Q: How Many Lawyers Does It Take To Overturn Prop. 8?

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A: More than what’s listed here. On Thursday, the Supreme Court will convene to hear arguments on both why Prop. 8 should be overturned and why it should stand. Here, we’ve assembled your California Supreme Court dance card, to let you know who’s speaking and what their argument is.

The Lawyer They Represent They’re Going to Argue…
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Shannon Minter
National Center for Lesbian Rights Proposition 8 is so expansive in scope that it constitutes a revision, not an amendment to the Constitution and as such, it did not follow the prescribed process for a revision– which requires a 2/3 majority vote from the legislature before it goes to the voters.
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Raymond Marshall
Friend-of-the-court briefs from civil rights organizations Groups as diverse as the AFL-CIO, ACLU and American Federation of Teachers all wrote the court in opposition to Prop. 8. Their particular concern is that Prop. 8 makes it very easy for basic rights to be stripped away by simple majority votes. While they support gay rights, their primary concern is that the process and logic of Prop. 8 could be applied to their own interests down the line.
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Michael Maroko
Robin Tyler and Dianne Olson Robin and Dianne have married more times than Elizabeth Taylor, but only to each other each time. Their commitment to challenge the courts and legal system set off the 2004 lawsuit which led to (through many various legal hairpin curves) the California Supreme Court marriage decision last May. They are the “human face” of gay marriage and, as such, expect Maroko’s argument to be about fariness and equality.
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Therese Stewart
City & County of San Francisco San Francisco Mayor Gavin Newsom permitted the city to issue marriage licenses to gays and lesbians five years ago, serving as the other main catalyst for the California gay marriage decision. Stewart will be arguing that it’s in the best interest of the city for its residents to be allowed to marry, regardless of gender, and that Prop. 8 fundamentally denies basic civil rights, which can not and should not be left in the hands of the majority.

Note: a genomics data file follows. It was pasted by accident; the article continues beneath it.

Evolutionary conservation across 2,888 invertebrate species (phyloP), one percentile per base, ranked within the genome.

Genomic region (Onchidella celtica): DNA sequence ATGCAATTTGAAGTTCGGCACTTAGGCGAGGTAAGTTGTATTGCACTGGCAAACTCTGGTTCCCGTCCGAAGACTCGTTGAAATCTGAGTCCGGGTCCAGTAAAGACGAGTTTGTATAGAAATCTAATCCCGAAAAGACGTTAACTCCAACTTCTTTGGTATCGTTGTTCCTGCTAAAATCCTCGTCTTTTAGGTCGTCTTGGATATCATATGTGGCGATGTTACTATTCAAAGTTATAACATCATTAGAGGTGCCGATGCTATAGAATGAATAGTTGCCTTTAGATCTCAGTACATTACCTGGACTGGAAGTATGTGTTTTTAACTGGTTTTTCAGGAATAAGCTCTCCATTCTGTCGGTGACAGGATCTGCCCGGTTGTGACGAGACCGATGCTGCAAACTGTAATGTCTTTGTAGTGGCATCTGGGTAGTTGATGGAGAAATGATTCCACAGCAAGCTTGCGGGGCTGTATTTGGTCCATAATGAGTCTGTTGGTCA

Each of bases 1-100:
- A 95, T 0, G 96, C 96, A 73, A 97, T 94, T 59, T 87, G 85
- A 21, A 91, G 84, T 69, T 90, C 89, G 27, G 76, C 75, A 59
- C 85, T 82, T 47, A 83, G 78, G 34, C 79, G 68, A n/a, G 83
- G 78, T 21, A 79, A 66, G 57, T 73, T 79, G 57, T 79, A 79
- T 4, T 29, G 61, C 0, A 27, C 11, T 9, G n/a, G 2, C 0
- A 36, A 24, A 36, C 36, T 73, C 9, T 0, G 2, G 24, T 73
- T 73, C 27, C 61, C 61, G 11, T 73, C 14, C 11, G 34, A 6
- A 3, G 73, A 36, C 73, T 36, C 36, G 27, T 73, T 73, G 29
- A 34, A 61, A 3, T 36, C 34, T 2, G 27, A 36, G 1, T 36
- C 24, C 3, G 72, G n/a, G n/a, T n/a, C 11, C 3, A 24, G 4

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Chris Krueger
Attorney General Jerry Brown The most expansive and broad argument against Prop. 8 will come from the AG’s office, who did a surprising about face in December, saying that it would not support Prop. 8 and felt that the initiative violated the California Constitution. Brown’s argument is unique in that it argues not on process grounds, but on moral grounds. Essentially, the AG’s office will argue that denying gay people marriage is fundamentally wrong and undemocratic.
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Kenneth Starr
The sponsors of Proposition 8 “Is this court really prepared to overturn the will of the voters of California?” This is the theme, Ken Starr will return to again and again. He will point out that the Court has no preexisting case law that permits it to act in such a unilateral action (true) and that voters were not denying a right, but rather, reaffirming traditional marriage (sophistic lie). Starr, as the defendant, has the easiest job: Convince the court to do nothing at all.
The Lawyer They Represent They’re Going to Argue…